• Swingarm: Twin-sided, tubular steel
  • Front Wheel: Cast aluminum alloy, 5-spoke 18 x 2.5in
  • Rear Wheel: Cast aluminum alloy, 5-spoke 15 x 3.5in
  • Front Tyre: 110/80 R18
  • Rear Tyre: 170/80 B15
  • Front Suspension: Kayaba 41mm forks with polished stainless steel shrouds and polished lowers, 130mm travel
  • Rear Suspension: Kayaba chromed spring twin shocks with adjustable preload, 96mm rear wheel travel
  • Front Brakes: Twin 310mm discs, Nissin 2 piston floating calipers
  • Rear Brakes: Single 285mm disc, Nissin 2-piston floating caliper
  • Length: 95.2 in
  • Width (Handlebars): 32.7 in
  • Height: 45.6 in
  • Seat Height: 28.3 in
  • Wheelbase: 65.1 in
  • Rake/Trail: 33.3 degree / 153mm
  • Wet weight: 550 lbs
  • Fuel Tank Capacity: 5.1 US gals

 

Features & Benefits

 

Engine

Triumph Speedmaster

 

  • At the heart of the Speedmaster lies a fuel injected, 865cc, air-cooled, DOHC, parallel twin engine with a 270º firing interval. Peak power of 61bhp arrives at 6,800rpm, with maximum torque of 55ft.lbs available at just 3,300rpm.

 

Fueling

Triumph Speedmaster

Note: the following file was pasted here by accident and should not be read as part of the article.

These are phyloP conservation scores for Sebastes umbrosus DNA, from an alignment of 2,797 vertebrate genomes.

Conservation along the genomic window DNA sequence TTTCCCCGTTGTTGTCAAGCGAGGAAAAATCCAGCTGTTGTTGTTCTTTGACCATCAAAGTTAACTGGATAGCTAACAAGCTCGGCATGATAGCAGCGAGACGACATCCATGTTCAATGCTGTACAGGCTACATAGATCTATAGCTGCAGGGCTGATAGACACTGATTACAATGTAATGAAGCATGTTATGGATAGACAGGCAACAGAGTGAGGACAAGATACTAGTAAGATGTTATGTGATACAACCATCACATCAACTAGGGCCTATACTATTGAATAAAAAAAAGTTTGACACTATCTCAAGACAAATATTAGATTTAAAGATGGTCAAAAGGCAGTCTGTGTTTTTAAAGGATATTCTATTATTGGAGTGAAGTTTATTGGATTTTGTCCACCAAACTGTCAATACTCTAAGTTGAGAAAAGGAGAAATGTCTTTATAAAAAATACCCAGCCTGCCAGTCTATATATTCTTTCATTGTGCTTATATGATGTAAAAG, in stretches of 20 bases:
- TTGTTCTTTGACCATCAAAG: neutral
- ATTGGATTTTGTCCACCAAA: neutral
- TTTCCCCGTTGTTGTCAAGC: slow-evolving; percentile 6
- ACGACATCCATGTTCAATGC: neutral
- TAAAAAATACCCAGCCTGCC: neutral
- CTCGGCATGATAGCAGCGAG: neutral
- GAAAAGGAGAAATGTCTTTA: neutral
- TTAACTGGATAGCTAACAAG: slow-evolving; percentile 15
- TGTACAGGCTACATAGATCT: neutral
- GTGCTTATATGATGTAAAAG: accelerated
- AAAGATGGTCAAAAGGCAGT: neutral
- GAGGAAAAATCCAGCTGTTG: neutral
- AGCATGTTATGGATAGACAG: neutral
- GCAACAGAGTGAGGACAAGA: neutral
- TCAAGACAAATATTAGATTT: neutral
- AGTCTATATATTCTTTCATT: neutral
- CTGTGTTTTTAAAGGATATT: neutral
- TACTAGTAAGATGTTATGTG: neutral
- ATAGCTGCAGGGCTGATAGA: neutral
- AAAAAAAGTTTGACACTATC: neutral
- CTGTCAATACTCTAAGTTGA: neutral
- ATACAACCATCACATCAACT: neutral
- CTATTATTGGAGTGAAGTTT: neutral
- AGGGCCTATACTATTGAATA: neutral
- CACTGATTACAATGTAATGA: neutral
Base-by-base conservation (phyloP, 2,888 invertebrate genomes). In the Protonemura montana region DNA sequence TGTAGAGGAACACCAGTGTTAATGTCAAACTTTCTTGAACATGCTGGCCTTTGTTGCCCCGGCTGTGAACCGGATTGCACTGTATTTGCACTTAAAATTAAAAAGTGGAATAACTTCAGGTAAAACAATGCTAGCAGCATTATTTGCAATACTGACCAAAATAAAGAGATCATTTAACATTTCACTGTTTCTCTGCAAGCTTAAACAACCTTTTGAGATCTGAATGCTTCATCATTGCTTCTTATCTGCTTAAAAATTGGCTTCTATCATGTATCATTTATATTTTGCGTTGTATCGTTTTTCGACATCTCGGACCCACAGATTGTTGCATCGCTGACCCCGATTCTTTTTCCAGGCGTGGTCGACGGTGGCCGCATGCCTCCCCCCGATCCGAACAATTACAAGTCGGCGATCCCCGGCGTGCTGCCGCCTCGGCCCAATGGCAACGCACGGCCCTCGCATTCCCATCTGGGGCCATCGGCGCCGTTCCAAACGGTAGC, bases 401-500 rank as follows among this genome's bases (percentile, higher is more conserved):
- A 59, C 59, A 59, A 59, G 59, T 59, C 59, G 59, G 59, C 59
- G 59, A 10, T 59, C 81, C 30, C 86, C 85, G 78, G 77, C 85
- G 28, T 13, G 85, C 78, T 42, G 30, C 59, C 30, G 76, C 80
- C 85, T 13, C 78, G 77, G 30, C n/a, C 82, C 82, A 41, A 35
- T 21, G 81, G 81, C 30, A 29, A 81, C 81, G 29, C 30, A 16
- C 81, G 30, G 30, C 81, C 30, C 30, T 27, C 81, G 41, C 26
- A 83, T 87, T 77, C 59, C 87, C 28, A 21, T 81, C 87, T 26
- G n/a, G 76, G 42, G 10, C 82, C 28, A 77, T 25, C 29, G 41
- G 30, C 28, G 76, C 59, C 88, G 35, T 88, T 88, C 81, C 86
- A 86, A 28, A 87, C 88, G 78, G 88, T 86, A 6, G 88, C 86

• The Speedmaster is updated with a new fuel injection system to meet Euro 3 legislation. Cleaner running than a carbureted engine, the fuel injected engine is also easier to fire up from a cold start and runs more smoothly when cold. The cool retro styling remains uncompromised though, as the fuel injectors are cleverly concealed by throttle bodies designed to look like carburetors.

 

Handlebars

Triumph Speedmaster

 

  • Flat drag bars with high risers deliver a more aggressive riding position.

 

Fuel Tank

Triumph Speedmaster

 

  • The Speedmaster’s seamless, teardrop-shaped tank gives plenty of capacity and looks great with its chromed badges.

 

Brakes

Triumph Speedmaster

 

  • Twin 310mm front discs – gripped by twin-piston calipers lets you haul the Speedmaster up as hard as you want.

 

Seat

Triumph Speedmaster